Subtitle: The Ypsi-Arbor Culture War

Ypsilanti often suffers from (or basks in) the disapproving gaze of other Washtenaw County residents. As the income disparity has grown between Ypsi and Ann Arbor (along with its now-satellite communities of Saline, Chelsea, and Dexter), Ypsilanti's working class heritage, racial diversity, and general "grittiness" have set it apart.

Many residents of Ann Arbor and the western Washtenaw communities hold negative perceptions of Ypsi as a haven for drugs and crime and of EMU as the poor cousin to the University of Michigan.

Many Ypsilanti residents take pride in the distinction, though, resisting what they see as creeping yuppification radiating out of Ann Arbor. These residents take pride in what's variously seen as Ypsi's historic heritage, Ypsi's working class cred, or Ypsi's punk appeal. This pride is reflected in a variety of ways, ranging from the annual Ypsilanti Heritage Festival to the "ypsipanties" produced by Crimewave USA, while the Ypsi Crime Maps website aims to combat the perception of crime by providing a map comparable to the Ann Arbor Observer's monthly crime map.

"Ypsitucky"

The nickname Ypsitucky is a prime example of this mixture of perceptions. Many Ann Arborites and other County residents have heard the name and understand it to be a slur on Ypsilanti. The name has historical roots, however, in the hundreds of workers that Ford relocated from Kentucky to work at the Willow Run bomber plant during World War II. The relocation was large enough that the community of transplants was able to retain some coherent sense of their heritage, and the hybrid nickname has stuck.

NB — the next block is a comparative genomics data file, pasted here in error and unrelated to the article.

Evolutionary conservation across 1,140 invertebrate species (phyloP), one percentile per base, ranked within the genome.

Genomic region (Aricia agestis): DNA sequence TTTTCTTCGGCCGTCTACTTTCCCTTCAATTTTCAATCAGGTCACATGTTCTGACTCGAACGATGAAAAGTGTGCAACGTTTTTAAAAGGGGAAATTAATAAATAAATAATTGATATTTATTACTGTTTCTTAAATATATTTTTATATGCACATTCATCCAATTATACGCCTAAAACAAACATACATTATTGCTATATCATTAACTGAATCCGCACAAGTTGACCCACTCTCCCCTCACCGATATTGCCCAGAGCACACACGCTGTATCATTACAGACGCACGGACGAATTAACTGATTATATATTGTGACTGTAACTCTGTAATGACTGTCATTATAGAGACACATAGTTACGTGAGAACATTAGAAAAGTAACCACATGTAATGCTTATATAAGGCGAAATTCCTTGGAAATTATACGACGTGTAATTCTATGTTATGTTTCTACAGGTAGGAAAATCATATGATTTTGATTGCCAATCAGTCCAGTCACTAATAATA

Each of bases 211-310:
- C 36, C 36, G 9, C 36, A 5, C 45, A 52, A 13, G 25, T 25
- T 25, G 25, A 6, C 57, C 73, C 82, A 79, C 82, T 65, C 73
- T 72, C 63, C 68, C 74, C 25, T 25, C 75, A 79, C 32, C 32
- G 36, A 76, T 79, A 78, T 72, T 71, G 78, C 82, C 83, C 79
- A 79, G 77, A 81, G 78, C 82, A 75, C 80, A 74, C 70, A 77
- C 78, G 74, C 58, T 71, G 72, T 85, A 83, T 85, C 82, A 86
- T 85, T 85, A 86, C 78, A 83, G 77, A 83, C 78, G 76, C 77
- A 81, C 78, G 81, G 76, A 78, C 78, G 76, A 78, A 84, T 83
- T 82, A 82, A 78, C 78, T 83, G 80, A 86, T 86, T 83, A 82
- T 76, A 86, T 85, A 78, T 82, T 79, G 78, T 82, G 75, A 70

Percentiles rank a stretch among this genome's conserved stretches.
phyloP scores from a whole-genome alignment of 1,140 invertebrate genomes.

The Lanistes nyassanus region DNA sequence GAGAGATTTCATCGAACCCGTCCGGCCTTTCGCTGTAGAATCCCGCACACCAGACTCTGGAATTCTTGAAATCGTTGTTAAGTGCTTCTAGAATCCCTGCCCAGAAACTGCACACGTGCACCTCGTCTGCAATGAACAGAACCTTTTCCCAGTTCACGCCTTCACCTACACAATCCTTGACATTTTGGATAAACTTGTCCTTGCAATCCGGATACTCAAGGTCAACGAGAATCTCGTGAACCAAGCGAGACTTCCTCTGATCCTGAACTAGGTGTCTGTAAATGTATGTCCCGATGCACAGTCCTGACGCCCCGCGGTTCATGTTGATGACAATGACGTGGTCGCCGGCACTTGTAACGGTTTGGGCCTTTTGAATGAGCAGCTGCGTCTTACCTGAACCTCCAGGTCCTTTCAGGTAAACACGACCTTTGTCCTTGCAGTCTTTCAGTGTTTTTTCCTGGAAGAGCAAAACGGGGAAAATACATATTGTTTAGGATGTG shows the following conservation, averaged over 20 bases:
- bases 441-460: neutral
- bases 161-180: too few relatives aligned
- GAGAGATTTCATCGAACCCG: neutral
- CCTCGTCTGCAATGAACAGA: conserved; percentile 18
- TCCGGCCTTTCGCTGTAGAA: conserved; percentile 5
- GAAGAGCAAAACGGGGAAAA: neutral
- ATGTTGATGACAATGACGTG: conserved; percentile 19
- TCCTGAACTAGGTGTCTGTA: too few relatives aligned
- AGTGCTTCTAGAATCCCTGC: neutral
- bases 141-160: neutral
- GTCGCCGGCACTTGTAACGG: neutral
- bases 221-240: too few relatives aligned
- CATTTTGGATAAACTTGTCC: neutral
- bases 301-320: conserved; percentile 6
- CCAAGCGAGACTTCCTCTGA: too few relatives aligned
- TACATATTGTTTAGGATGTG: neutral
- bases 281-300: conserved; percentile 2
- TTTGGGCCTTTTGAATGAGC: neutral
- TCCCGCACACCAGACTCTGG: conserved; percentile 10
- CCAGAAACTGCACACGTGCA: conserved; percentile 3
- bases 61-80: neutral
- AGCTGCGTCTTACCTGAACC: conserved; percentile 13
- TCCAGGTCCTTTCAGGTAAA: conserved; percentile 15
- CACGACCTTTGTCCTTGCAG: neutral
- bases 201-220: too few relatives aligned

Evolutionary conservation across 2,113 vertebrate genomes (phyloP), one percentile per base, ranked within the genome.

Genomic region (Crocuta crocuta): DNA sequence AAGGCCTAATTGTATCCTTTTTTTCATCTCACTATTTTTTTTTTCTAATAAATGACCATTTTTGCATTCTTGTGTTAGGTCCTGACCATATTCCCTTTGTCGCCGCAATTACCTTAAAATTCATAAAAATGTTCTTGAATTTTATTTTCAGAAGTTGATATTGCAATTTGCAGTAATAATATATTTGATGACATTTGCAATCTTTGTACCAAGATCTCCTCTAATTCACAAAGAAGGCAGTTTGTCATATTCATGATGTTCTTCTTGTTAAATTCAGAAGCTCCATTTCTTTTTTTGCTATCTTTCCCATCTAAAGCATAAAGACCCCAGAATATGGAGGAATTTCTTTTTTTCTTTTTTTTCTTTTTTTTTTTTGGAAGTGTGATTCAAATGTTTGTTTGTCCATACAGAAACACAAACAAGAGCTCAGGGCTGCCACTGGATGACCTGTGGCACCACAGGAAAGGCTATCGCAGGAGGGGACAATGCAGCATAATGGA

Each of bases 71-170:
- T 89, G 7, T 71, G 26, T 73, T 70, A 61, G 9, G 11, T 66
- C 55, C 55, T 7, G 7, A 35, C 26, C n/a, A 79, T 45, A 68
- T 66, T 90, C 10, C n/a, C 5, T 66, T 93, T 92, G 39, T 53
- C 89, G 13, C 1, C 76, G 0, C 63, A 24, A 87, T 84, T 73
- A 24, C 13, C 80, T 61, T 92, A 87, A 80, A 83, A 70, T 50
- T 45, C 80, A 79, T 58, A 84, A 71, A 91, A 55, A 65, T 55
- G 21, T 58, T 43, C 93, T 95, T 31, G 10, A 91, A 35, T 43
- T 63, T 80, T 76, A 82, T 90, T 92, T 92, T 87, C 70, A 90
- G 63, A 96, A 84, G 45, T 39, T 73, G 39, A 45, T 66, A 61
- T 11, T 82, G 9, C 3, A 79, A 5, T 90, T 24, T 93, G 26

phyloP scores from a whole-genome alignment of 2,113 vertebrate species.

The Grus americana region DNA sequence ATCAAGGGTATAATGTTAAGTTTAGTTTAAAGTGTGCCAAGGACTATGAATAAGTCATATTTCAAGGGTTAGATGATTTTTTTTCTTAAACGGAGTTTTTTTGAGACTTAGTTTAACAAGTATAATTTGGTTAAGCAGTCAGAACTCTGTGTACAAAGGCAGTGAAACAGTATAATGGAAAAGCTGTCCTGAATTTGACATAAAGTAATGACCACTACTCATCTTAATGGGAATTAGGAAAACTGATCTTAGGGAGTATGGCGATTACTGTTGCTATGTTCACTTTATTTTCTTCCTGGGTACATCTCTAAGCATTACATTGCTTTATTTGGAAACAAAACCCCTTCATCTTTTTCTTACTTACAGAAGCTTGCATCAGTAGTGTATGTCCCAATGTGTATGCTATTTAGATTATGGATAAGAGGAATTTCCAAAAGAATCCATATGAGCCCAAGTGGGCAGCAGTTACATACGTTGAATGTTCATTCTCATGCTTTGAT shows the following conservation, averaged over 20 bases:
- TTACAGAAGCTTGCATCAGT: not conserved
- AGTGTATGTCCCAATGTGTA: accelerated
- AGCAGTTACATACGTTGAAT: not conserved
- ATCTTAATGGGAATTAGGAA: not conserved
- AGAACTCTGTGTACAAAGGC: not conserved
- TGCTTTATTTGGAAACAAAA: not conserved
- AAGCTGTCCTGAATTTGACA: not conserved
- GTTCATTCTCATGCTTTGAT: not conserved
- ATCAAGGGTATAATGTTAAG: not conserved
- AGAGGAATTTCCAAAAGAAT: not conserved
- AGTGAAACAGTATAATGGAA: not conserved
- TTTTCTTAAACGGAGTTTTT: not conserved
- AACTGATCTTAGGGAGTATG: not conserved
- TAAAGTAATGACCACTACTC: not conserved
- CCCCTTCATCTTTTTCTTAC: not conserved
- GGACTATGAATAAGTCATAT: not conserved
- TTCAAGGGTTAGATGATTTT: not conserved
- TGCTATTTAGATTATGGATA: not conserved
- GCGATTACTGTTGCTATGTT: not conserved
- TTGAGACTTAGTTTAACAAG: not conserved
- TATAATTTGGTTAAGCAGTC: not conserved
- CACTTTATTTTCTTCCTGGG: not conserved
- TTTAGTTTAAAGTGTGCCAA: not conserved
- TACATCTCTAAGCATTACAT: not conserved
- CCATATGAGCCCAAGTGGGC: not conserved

Ypsilanti theme songs

Two compelling tunes vie for the official song of Ypsi: http://cousinsvinyl.com/2007/the-booty-dont-stop-in-ypsilanti/

In the news

One of the biggest changes of the past year has been a subtle improvement in Ypsilanti's image. (William) Kinley says when he bought property in Ypsi in 1967, the city was clearly on a downward slide. Washtenaw was a two-lane road then, he recalls. Forty years later, it's finally turning around. "Some of it's [due to greater] affordability. The creative group is really taking the city to heart. I'm modestly optimistic. Ypsilanti is becoming Brooklyn to Ann Arbor's Manhattan," Kinley says.

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